Wood Business

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What’s to come with saw filing and cutting tools technology

Jan. 2, 2012 - "As the forestry industry is being revitalized, everyone wants to be in a position where they can take advantage of that,” notes Mike Cloutier. “Companies are upgrading, and I think every major sawmill will have filing room automation in their mills within the next two to three years. This also helps address the labour shortage.” Cloutier is the president at Cut Technologies, a west-coast saw manufacturer and distributor for Vollmer, MVM and Kahny that is experiencing strong demand for items like Vollmer’s CHD 270 robotic automated grinder. “It allows facing and top-grinding at one machine center, and allows you to put 100 saw blades in of different sizes and walk away,” Cloutier notes. “Vollmer is selling quite a few in the U.S., and although we’ve sold none to Canadian sawmills yet, we’ve done a lot of quoting.” Simonds and Armstrong brands also offer automated machines for levelling bandsaws and circular saws. “Simonds offers a machine to automatically straighten bent bandsaw teeth while working as a back-feed on a saw sharpener,” says product manager Russell Barratt. “Armstrong offers machinery to automatically swage and shape wide bandsaws and operates in line with the bandsaw sharpener.”


Key Knife’s new HY2 Spiral Chipping Head for drum chipping applications, such as Chip N Saw and curve gangs. By spiraling the segments, the HY2 allows more knives to fit into a given diameter, allowing mills to run their line speed at 700+ FPM. Photo courtesy of Key Knife.
Representatives of the BC Sawfilers Association (BCSA) agree that more automation must come as filers continue to retire. “We’re getting inquiries [from companies in need of filers] every week from all over B.C., so we’re already hitting a crunch,” says BCSA vice-president Bruce Doroshuk. “Although the wages being offered are great, some filers aren’t willing to relocate to areas where the cost is living is a lot higher. You can’t replace 30 years of knowledge with a new person.”

Garry Ponipal, BCSA president (and head filer at Tolko Lavington), agrees. “In a couple more years, the skill and experience lost through retirement will mean a severe lack of trouble-shooting ability in the filing rooms of the industry,” he says. “It’s critical that the skills and knowledge are passed on.” Ponipal points out that the British Columbia Institute of Technology (BCIT) in Vancouver did offer a four-year apprenticeship program in sawfiling, but in 2008, when companies started struggling and began holding off on training apprentices, the program suffered – and it’s currently being shut down. “We’re working with government and industry on a new program, and it’s supposed to be up and running by end of this year,” Ponipal notes. “We’re not sure which institution will be involved.”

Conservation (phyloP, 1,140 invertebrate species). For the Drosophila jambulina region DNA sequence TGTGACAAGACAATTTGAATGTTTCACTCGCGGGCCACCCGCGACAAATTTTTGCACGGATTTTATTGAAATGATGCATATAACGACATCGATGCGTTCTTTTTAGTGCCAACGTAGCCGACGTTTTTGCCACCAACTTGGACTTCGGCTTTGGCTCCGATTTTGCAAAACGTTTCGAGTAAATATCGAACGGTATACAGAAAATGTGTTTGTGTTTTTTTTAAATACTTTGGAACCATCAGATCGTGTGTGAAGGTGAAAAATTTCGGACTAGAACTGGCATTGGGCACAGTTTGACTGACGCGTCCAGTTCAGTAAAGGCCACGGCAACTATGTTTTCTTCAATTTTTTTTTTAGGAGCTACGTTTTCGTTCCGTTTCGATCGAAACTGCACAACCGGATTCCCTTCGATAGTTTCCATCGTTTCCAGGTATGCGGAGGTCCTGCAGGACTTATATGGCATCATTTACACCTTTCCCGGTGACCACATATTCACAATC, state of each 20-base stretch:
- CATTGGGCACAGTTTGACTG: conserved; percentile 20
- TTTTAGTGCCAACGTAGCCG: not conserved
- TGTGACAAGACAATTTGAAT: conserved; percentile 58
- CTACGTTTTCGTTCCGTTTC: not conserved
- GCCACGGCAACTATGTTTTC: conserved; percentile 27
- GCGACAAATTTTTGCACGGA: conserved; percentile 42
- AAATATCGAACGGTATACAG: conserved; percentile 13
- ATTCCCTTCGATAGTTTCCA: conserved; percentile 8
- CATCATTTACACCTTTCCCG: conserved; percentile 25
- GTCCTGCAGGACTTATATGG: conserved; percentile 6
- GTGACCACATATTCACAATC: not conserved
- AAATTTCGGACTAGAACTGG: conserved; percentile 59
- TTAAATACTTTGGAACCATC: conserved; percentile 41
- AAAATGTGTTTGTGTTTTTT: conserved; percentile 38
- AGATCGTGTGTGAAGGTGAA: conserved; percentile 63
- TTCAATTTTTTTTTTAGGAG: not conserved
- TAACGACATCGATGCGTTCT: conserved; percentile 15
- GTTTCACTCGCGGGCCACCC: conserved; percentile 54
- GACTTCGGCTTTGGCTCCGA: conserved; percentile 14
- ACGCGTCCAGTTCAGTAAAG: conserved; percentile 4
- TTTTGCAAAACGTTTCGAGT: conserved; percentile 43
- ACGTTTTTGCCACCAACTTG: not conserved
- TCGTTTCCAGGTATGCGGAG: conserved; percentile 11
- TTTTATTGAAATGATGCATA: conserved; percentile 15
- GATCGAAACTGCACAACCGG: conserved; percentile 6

The economic downturn has also affected vendors, but Ponipal gives them top marks for continuing to innovate and develop new products that make things easier for filers, such as a linear slide for band mill grinders. Armstrong offers a lineal slide retrofit for its #4 Bandsaw Sharpener, which Barratt says allows better utilization of grinding wheels and provides ease of use and setup. Other innovation has stemmed from customer demand. “Dimensional lumber in building supply stores now carries barcoding on the end as well as company logos, so the ends now need to be extremely smooth,” Ponipal explains. “This has led to the development of V-top carbide tips for planers, which require a V-top grinder, and several manufacturers such as Vollmer, Wright and Williams & White have stepped up and developed them.”

Williams & White’s V-top grinder is integrated as opposed to a bolt-on solution, says CEO Justin Williams. “This results in greater power to the grinding wheel from the drive motor.” The company also recently launched a new hydraulic top and face grinder, the TFH-Series 2 for circular sawblades. “The feed-finger design reduced the amount of moving components, which means greater reliability and durability,” Williams says.

Quebec-based Équipements YGE Inc. recently created a new cutting-edge lubricant called GuideLub. All lubricant systems had been based on a long-term study conducted in the 1970s and ’80s that assumed the existence of a hydrodynamic layer between running saws and the babbit wear plate, says production manager Jérôme Guillemette. “This quickly led to the oil viscosity as the main parameter to the film thickness.”